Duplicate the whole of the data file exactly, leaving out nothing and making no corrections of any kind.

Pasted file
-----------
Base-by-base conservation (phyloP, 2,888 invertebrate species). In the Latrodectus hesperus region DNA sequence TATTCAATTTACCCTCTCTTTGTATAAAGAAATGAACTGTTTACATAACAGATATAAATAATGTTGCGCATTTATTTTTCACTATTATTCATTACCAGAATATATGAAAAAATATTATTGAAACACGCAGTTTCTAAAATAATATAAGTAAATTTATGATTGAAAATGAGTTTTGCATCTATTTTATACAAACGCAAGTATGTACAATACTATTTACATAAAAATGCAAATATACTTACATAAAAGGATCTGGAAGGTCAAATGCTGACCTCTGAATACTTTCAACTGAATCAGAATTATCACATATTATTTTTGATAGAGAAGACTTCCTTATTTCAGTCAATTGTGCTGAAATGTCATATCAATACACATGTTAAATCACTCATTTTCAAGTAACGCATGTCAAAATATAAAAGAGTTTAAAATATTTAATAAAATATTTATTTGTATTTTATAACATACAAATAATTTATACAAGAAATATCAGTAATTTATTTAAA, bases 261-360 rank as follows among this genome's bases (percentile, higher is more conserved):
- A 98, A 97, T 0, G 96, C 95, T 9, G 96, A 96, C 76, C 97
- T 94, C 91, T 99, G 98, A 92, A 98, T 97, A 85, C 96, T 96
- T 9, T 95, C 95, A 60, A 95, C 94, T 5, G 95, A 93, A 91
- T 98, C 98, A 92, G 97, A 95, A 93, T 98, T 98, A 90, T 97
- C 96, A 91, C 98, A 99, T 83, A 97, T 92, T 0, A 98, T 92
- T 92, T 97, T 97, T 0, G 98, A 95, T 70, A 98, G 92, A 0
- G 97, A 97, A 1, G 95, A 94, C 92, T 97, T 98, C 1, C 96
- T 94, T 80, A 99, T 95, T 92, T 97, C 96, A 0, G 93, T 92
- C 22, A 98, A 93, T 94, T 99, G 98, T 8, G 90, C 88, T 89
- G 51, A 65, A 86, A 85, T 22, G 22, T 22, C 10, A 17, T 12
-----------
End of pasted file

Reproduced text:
Base-by-base conservation (phyloP, 2,888 invertebrate species). In the Latrodectus hesperus region DNA sequence TATTCAATTTACCCTCTCTTTGTATAAAGAAATGAACTGTTTACATAACAGATATAAATAATGTTGCGCATTTATTTTTCACTATTATTCATTACCAGAATATATGAAAAAATATTATTGAAACACGCAGTTTCTAAAATAATATAAGTAAATTTATGATTGAAAATGAGTTTTGCATCTATTTTATACAAACGCAAGTATGTACAATACTATTTACATAAAAATGCAAATATACTTACATAAAAGGATCTGGAAGGTCAAATGCTGACCTCTGAATACTTTCAACTGAATCAGAATTATCACATATTATTTTTGATAGAGAAGACTTCCTTATTTCAGTCAATTGTGCTGAAATGTCATATCAATACACATGTTAAATCACTCATTTTCAAGTAACGCATGTCAAAATATAAAAGAGTTTAAAATATTTAATAAAATATTTATTTGTATTTTATAACATACAAATAATTTATACAAGAAATATCAGTAATTTATTTAAA, bases 261-360 rank as follows among this genome's bases (percentile, higher is more conserved):
- A 98, A 97, T 0, G 96, C 95, T 9, G 96, A 96, C 76, C 97
- T 94, C 91, T 99, G 98, A 92, A 98, T 97, A 85, C 96, T 96
- T 9, T 95, C 95, A 60, A 95, C 94, T 5, G 95, A 93, A 91
- T 98, C 98, A 92, G 97, A 95, A 93, T 98, T 98, A 90, T 97
- C 96, A 91, C 98, A 99, T 83, A 97, T 92, T 0, A 98, T 92
- T 92, T 97, T 97, T 0, G 98, A 95, T 70, A 98, G 92, A 0
- G 97, A 97, A 1, G 95, A 94, C 92, T 97, T 98, C 1, C 96
- T 94, T 80, A 99, T 95, T 92, T 97, C 96, A 0, G 93, T 92
- C 22, A 98, A 93, T 94, T 99, G 98, T 8, G 90, C 88, T 89
- G 51, A 65, A 86, A 85, T 22, G 22, T 22, C 10, A 17, T 12